Imaginary Danger and Mass Agoraphobia

When I was a kid I had a paper route. That sounds so old fashioned now, and a lot of people today would probably consider it to be dangerous, negligent, and possibly abusive to allow a child to walk around alone, in the dark, at 5:30 in the morning delivering newspapers. There were probably no more child molesters and serial killers lurking in the shadows than there are today. But in the age of fear and hyperbole all we’ve been conditioned to see are the monsters.

It sort of bugs me that the first thing most people ask, when I tell them I had a paper route as a kid, is whether I was scared. Wasn’t it pants-crappingly terrifying to be sent out to do hard labor in the cold and darkness? Okay, first of all, no one made me do it. I begged to be allowed to have a paper route. It was a way to earn my own money. It was some small degree of financial independence. I could buy things I wanted, save up for more expensive things, and not have to wait for my birthday or Christmas and hope that some adult actually listened when I told them what I wanted and bought it for me.

Today I live with an anxiety disorder, presumably because I’ve since learned the truth of the world. But have I? Yes, times have changed, but I literally spent years running the streets alone, delivering papers, without incident. I was far more vulnerable then than I am now. Bad things have happened in my life, but statistically, I’ve had more good days and quiet, ordinary boring days than epically disastrous ones. Yet somehow I was fearless then, and survived, and am a wretched emotional wreck now.

Imaginary Danger and Mass Agoraphobia

I feel like at some point we began to teach fear rather than caution. As a kid we were all taught not to take candy from strangers, or to get into a car with someone we didn’t know. That basic wisdom and common sense has been replaced by mass agoraphobia. Don’t just avoid doing things that might be unsafe; avoid doing anything. Never leave the house, because there are terrorists and gang members and mass shooters and trigger-happy cops and sexual predators and actual effing Nazis roaming freely. Just stay glued to social media, and text your friends, and play video games, and consume.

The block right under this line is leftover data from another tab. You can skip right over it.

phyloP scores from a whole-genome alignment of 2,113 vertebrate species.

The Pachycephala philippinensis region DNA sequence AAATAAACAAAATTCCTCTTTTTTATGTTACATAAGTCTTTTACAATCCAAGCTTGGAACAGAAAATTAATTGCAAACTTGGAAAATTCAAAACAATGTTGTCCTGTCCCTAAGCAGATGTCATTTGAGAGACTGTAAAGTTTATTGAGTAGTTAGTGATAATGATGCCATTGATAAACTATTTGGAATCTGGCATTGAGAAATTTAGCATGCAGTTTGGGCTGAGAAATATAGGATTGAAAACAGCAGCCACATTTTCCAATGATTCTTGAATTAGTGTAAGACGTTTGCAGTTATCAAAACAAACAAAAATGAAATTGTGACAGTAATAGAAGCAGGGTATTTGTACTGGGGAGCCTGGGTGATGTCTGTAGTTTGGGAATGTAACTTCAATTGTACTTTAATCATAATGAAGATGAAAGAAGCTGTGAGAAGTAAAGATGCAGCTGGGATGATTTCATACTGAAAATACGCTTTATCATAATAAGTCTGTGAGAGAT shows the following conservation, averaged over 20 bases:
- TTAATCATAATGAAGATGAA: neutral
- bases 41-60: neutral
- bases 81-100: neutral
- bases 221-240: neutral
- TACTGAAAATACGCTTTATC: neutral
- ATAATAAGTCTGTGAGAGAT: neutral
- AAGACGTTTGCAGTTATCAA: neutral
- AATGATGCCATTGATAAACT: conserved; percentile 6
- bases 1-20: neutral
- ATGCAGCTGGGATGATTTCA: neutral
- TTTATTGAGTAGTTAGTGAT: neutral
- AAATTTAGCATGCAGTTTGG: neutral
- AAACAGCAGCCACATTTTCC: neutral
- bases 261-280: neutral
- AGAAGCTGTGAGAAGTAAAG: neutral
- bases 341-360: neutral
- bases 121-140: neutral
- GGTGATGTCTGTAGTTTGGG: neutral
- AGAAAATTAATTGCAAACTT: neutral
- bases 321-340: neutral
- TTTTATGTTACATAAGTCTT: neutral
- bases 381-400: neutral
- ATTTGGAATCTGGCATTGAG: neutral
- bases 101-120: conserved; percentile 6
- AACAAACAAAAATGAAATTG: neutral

Some fear is natural. A lot of it is learned. Remember that the same walls meant to keep them out also keep you in. How can you live your best life when you’ve voluntarily trapped yourself in a box? We somehow need to bolster our critical thinking skills. Do some sort of collective self-check. Maybe then we can focus on the actual dangers and forget about the imaginary ones.

2 thoughts on “Imaginary Danger and Mass Agoraphobia

  1. Once when my daughter was maybe 5, we needed to use a public restroom. My daughter politely handed a towel to another woman… who promptly started shouting at me for allowing her to speak to a stranger. I fixed this individual with a firm eye.

    “Madam, I raised her to have good manners.”

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